Local authorities have too little money for existing streetcars and buses. So far, the federal and state governments have only been allowed to support new lines.
The tramway in Hanover also needs planning security. Photo: dpa
If buses and trains are to continue to roll reliably through Germany’s cities in the future, the course must be set quickly now. At least, this is the view of the Ecological Transport Club of Germany (VCD).
Important regulations on planning and financing local transport expire in 2019, said VCD head Michael Ziesack in Berlin on Tuesday. "If the federal and state governments do not quickly agree on successor regulations, there is a threat of gridlock in the municipalities." Without long-term planning security, no one can tackle new projects, he added.
In the VCD’s view, funding for the expansion of municipal infrastructure must be regulated differently. Up to now, the federal government has only been allowed to promote the expansion and new construction, but not the renovation, for example, of road or subway connections Here, too, the federal and state governments would have to support the municipalities in the future, according to the VCD. "Many municipalities are otherwise overburdened," says Ziesack. It cannot be that subway lines are shortened because a municipality can no longer afford to renovate a tunnel.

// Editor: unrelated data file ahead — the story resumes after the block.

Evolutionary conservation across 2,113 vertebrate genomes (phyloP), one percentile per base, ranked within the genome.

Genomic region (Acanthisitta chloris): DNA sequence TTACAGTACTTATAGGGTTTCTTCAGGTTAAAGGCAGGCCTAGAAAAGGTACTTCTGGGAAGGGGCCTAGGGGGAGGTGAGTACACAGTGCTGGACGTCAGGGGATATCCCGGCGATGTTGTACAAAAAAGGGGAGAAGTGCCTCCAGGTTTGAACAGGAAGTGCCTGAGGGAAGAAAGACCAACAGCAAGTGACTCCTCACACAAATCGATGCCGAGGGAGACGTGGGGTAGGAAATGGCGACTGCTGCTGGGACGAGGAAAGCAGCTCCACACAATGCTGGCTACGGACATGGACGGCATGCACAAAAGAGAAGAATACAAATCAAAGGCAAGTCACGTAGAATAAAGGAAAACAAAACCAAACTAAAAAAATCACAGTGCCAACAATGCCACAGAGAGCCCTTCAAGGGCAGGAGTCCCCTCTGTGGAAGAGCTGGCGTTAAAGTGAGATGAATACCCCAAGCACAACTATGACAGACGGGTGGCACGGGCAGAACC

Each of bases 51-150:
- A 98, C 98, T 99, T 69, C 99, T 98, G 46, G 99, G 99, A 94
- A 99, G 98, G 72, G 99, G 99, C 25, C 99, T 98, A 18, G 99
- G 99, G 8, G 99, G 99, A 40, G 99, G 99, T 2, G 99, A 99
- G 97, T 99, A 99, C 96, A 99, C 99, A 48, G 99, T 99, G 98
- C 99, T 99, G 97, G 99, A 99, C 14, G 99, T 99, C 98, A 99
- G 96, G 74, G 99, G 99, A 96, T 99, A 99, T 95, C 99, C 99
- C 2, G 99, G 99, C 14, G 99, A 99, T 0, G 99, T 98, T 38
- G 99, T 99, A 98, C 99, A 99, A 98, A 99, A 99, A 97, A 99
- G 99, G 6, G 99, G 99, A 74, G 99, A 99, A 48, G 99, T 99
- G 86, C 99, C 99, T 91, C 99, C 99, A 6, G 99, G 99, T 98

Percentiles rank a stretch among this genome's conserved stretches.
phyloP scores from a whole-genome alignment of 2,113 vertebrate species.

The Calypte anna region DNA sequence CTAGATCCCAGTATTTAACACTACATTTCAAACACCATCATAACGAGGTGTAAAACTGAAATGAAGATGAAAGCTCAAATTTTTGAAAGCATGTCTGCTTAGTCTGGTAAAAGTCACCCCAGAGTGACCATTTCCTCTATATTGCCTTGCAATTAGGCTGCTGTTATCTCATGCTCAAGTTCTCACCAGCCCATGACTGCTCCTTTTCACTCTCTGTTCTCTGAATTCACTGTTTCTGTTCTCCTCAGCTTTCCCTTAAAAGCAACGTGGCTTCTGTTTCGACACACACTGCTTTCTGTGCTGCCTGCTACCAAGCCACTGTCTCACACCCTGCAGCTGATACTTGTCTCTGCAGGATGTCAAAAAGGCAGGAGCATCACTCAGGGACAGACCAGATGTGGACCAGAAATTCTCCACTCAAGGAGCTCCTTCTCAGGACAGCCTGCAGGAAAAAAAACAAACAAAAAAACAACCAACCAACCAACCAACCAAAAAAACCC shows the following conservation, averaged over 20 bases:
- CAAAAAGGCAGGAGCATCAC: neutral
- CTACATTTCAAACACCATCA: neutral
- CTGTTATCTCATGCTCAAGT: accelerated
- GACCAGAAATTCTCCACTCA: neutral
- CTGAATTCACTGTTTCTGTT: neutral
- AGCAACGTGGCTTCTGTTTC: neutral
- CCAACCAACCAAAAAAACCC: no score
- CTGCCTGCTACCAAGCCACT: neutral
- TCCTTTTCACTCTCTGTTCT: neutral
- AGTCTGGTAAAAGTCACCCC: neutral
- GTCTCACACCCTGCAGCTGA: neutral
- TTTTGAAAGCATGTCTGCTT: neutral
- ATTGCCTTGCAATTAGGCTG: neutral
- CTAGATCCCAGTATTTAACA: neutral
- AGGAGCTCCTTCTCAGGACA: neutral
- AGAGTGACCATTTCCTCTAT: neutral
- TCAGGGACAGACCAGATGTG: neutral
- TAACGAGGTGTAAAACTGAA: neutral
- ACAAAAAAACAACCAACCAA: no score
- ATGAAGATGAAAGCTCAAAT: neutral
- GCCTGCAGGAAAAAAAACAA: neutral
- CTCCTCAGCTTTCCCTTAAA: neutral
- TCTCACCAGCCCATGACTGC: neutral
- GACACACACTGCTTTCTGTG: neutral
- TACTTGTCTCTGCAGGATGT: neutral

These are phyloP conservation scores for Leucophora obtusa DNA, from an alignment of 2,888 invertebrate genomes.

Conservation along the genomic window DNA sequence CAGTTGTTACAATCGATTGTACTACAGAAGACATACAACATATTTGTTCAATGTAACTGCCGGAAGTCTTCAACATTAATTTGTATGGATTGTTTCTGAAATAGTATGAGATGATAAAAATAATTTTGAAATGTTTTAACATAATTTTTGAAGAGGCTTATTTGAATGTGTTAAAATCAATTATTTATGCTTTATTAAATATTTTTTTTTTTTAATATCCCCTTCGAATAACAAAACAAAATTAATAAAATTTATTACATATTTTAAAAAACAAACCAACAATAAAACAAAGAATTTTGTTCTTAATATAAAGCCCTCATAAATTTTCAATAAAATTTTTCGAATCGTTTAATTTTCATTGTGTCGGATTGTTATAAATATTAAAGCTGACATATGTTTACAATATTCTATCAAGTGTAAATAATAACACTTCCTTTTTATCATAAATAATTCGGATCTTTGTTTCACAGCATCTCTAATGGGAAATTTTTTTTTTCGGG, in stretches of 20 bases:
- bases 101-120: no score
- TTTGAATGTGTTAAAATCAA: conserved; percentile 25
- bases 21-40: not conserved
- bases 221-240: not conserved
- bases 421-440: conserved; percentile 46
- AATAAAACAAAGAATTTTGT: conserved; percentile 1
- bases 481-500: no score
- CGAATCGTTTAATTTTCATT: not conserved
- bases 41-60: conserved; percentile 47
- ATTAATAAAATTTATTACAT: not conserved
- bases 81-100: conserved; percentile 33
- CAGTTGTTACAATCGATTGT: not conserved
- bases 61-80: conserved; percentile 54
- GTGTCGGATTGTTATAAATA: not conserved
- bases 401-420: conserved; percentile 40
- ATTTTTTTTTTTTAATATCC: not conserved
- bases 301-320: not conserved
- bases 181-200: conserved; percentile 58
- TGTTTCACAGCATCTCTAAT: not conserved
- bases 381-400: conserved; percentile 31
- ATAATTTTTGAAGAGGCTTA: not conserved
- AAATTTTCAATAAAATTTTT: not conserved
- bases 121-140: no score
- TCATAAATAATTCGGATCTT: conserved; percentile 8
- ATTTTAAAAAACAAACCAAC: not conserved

The service sector union Verdi also warns against the loss of important federal subsidies for local public transport, as announced by the Federal Ministry of Finance. "If the federal subsidies were to be cut, the municipalities would have to bear all the investments in local public transport on their own," says Verdi national board member Christine Behle.
No fare increase
"We already have an investment backlog of 2.5 billion euros per year that is steadily growing," Behle said. Many traffic guidance systems and installations date back to the 1980s and are in urgent need of renewal. Every day, up to 27 million people use local public transport, which relieves the burden on roads and the environment.
The VCD is also calling for new ways of financing local public transport. According to Ziesack, a significant increase in fares would not be possible, as this would result in a loss of customers. However, it should be possible for municipalities to introduce a "local transport tax" to improve services.
In this case, every citizen would have to pay a levy – unbureaucratically linked to property tax – to ensure that buses and trains run. "This way, not only the users but also the beneficiaries would participate in financing local transportation," says Ziesack. Businesses, for example, benefit from local transportation because it brings customers or patients to them. In addition, local public transport relieves the pressure on roads and central parking lots, for example at train stations.
In principle, the transport club believes that local public transport must be a mandatory municipal task, as it has an essential social function, namely guaranteeing participation for all citizens. The scope of public transport should be defined by cities, municipalities and counties. Otherwise, according to the transport club, there is a risk that the service will be discontinued or excessively restricted in the event of budgetary constraints.